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I specialise in community care, patient rights and mental capacity law. I act for clients who have ongoing difficulties with social services, the NHS and other public bodies. I have brought judicial review cases on behalf of children and adults seeking appropriate care from their local social services and the NHS.
I also act for clients opposing the closure care homes, day centres and NHS services and seeking to challenge cuts to government funding in health and social care. I have acted for disabled refugees, securing accommodation for them from local authorities under their community care duties.
I advise clients in relation to their rights to healthcare, medical treatment and other clinical disputes. These cases often raise issues of medical ethics and legal arguments relating to ‘dignity’, the ‘right to life’ or the ‘right to healthcare’.
I also act for the Official Solicitor, Independent Mental Capacity Advocates (‘IMCAs’) and for the families of vulnerable adults in cases in the Court of Protection under the Mental Capacity Act relating to their mental capacity, deprivation of liberty, health and welfare. I am a founder and national committee member of the Court of Protection Practitioners Association (‘CoPPA’) and within Irwin Mitchell I lead the public law department’s Court of Protection special interest group.
"He is a careful lawyer who makes sure of his grounds before going into battle and shaves off the poor parts of a case." - Chambers & Partners 2016
"a very measured and intellectual lawyer who ensures that cases are well represented." - Chambers & Partners 2015
"He is a safe pair of hands. He goes the extra mile for the client." - Chambers & Partners 2014
"An obvious rising star." and "He has a very good knowledge of the issues and was very helpful in guiding us to where our interventions could have value." - Chambers & Partners 2013
"Highly recommended." - Legal 500 2014
"Calm and efficient." - Legal 500 2013
Deprivation of liberty safeguards: Assessment and authorization - Yogi Amin and Mathieu Culverhouse - British Journal of Neuroscience Nursing Jun 2010
Legal reflections on the human rights of restraint reduction – Sam Karim and Mathieu Culverhouse – A human rights perspective on reducing restrictive practices in intellectual disability and autism, BILD Publications 2014
Cheshire West: A Year Later – Mathieu Culverhouse and Saoirse de Bont – International Journal of Positive Behavioural Support, Spring 2015
“Our clients believed the proposal for the remodelling of supported living accommodation by Rochdale Council were in breach of the Council’s statutory duties.
“We are glad the council has extended the consultation date and taken steps to ensure an easy read version of the consultation is published by 2 November, which will enable those vulnerable people potentially impacted by the proposed changes to contribute to the debate and raise the very serious concerns they have about the local authority’s proposals.
"However, there remain concerns that the information published to date by the Council fails to provide service users and their families with sufficient information and we will be reviewing the position in light of the new documents to be published by the Council.”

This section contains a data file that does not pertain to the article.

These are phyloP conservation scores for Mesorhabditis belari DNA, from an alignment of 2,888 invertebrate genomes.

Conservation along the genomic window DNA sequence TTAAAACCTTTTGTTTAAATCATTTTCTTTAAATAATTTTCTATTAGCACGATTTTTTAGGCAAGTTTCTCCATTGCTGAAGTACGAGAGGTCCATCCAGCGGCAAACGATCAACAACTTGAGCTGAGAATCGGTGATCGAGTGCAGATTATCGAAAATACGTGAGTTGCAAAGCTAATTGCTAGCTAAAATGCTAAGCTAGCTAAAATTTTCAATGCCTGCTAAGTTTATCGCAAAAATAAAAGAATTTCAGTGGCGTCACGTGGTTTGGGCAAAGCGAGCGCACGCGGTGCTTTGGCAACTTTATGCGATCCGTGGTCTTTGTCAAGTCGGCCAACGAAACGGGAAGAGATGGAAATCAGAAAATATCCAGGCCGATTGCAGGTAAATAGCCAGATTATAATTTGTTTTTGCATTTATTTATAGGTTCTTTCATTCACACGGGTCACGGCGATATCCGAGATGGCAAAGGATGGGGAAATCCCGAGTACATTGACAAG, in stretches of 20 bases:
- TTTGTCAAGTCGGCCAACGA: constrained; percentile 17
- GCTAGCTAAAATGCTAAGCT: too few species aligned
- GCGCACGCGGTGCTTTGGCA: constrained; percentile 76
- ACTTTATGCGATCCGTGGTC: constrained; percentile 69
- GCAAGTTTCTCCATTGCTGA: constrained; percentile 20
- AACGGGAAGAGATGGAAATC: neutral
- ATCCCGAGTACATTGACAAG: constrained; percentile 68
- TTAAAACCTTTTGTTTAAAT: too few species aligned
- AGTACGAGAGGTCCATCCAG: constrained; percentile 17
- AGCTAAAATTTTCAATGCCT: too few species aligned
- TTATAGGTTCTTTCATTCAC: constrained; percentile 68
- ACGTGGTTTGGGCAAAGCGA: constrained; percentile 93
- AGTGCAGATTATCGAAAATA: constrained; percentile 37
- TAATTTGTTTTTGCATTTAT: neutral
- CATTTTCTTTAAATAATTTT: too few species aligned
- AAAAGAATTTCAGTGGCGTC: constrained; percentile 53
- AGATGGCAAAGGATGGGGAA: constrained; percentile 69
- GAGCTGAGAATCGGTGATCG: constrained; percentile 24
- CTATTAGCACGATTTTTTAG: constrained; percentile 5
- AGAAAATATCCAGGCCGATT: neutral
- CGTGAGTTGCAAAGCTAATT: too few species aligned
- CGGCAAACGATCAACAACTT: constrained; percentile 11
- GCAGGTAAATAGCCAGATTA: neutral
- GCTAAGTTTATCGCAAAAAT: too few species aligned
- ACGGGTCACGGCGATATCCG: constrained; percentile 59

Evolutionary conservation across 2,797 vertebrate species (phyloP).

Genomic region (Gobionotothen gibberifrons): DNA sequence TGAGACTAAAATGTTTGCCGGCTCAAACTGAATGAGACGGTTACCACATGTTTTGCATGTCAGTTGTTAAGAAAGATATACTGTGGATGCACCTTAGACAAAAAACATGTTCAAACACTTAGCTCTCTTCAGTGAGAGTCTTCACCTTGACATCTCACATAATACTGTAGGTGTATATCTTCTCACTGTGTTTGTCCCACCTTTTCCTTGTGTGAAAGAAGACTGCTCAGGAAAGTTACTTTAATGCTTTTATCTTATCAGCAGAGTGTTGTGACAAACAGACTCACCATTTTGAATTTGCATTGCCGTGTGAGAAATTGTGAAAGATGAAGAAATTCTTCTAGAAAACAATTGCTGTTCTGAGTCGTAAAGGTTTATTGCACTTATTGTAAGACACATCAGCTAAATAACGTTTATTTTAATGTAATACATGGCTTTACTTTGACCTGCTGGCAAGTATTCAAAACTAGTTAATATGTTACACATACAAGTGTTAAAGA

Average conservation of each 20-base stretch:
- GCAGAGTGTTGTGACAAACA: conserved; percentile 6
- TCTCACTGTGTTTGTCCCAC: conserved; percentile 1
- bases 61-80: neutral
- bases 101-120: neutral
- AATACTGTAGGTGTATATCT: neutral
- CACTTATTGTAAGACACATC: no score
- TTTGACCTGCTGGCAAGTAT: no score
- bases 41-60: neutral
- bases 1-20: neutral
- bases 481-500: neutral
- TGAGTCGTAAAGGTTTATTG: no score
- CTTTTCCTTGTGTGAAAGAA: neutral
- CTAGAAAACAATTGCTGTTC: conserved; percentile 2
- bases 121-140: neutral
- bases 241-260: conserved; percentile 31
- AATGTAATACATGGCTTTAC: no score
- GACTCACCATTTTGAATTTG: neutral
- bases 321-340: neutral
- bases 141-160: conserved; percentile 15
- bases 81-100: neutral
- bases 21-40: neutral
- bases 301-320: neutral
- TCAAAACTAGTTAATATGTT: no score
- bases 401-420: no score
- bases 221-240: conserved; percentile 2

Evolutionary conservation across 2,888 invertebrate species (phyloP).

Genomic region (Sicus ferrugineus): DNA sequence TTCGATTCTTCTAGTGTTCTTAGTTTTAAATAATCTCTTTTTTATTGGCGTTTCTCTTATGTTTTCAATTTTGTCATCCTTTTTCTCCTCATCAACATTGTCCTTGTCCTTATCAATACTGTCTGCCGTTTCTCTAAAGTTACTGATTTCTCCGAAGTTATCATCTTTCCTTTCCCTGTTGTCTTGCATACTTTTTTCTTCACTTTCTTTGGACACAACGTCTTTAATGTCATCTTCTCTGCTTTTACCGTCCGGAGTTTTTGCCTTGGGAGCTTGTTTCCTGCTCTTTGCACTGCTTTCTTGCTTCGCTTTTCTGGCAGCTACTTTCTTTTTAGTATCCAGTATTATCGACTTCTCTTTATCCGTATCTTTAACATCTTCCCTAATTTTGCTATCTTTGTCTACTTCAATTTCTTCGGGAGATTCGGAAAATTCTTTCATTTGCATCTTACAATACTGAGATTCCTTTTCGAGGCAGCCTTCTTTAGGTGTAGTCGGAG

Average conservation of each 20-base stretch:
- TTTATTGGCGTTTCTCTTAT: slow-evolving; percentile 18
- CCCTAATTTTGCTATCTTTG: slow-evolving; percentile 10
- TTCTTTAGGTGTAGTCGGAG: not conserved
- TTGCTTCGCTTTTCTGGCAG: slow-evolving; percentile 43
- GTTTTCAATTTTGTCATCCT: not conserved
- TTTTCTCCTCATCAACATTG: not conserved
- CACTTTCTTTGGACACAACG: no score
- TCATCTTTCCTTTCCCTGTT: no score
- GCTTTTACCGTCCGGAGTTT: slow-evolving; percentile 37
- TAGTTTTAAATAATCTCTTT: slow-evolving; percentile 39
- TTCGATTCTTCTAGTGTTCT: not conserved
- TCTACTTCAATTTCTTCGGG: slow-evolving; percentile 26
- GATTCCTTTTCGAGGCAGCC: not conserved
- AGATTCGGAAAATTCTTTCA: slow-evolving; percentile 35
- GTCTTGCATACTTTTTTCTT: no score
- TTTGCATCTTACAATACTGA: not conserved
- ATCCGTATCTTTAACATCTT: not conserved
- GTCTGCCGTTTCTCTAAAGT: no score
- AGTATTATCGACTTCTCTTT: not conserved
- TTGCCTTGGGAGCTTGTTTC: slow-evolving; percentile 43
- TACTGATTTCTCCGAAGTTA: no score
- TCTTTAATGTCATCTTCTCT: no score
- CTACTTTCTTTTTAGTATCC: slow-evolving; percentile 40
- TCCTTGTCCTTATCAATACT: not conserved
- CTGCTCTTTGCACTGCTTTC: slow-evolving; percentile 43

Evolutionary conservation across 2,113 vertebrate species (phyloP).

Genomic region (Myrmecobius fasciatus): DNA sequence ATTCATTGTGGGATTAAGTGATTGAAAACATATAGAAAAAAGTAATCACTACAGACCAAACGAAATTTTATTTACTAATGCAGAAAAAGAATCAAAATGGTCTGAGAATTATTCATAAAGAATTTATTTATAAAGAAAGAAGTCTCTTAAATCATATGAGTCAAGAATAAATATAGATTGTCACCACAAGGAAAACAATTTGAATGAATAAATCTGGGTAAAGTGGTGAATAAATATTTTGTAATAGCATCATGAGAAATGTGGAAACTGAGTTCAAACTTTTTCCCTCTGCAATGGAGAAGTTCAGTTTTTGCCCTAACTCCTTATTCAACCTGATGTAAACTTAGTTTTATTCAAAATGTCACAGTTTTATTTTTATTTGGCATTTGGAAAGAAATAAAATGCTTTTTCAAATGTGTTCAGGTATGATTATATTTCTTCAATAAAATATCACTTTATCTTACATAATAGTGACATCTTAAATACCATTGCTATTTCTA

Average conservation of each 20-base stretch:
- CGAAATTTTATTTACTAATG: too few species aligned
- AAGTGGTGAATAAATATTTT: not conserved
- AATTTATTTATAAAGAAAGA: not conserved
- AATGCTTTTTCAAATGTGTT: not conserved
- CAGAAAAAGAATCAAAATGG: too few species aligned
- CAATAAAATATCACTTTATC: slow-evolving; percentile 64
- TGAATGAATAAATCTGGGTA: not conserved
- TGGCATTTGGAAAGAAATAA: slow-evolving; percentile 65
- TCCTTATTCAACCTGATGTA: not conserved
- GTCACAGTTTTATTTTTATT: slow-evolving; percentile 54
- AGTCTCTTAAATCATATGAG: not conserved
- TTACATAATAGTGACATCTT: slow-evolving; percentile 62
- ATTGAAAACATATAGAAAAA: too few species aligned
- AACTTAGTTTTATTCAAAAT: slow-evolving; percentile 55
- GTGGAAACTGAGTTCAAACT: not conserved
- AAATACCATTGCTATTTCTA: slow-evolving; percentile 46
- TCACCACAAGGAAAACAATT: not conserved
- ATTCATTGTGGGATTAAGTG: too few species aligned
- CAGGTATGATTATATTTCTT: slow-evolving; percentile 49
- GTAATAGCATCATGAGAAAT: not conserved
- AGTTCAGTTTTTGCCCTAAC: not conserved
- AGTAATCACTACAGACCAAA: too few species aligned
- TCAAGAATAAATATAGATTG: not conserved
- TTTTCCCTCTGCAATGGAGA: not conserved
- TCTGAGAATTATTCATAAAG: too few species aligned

“We believed the decision taken by Oldham Council to implement an approved list and to refuse to fund services offered by companies not on the list was in breach of the Care Act 2014.
“The Care Act is very clear that people are, as far as possible, to be given their own choice on how they have their needs met and by having closed lists of approved providers this choice was effectively removed.
“Our client is pleased the council has decided to scrap the approved list. The Council will now inform those in receipt of direct payments of their freedom to choose brokers they feel will meet their individual needs.”
“We believe the consultation process undertaken by the local council focused on redesigning drug and alcohol services in Manchester and did not indicate changes would result in the closure of the Brian Hore Unit. The users of services at the unit were not consulted at all about the possible closure of the unit.
“We wrote to Manchester City Council in February to outline our concerns with the way the decision to close the unit was taken, as well as outlining our plans to take steps to issue judicial review proceedings to challenge the decision.
“The council replied to our letter, denying that it had acted unlawfully. We have now formally applied to the High Court for that review, citing the council’s failure to consult with service users or provide them with any opportunity to make representations about the closure of the BHU.”
“We believe the consultation process undertaken by the local council focused on redesigning drug and alcohol services in Manchester and did not indicate changes would result in the closure of the Brian Hore Unit. The users of services at the unit appear not to have been consulted.
“We have now written to Manchester City Council to outline our concerns with the way the decision to close the unit was taken, as well as outlining our plans to take steps to issue judicial review proceedings to challenge the decision.”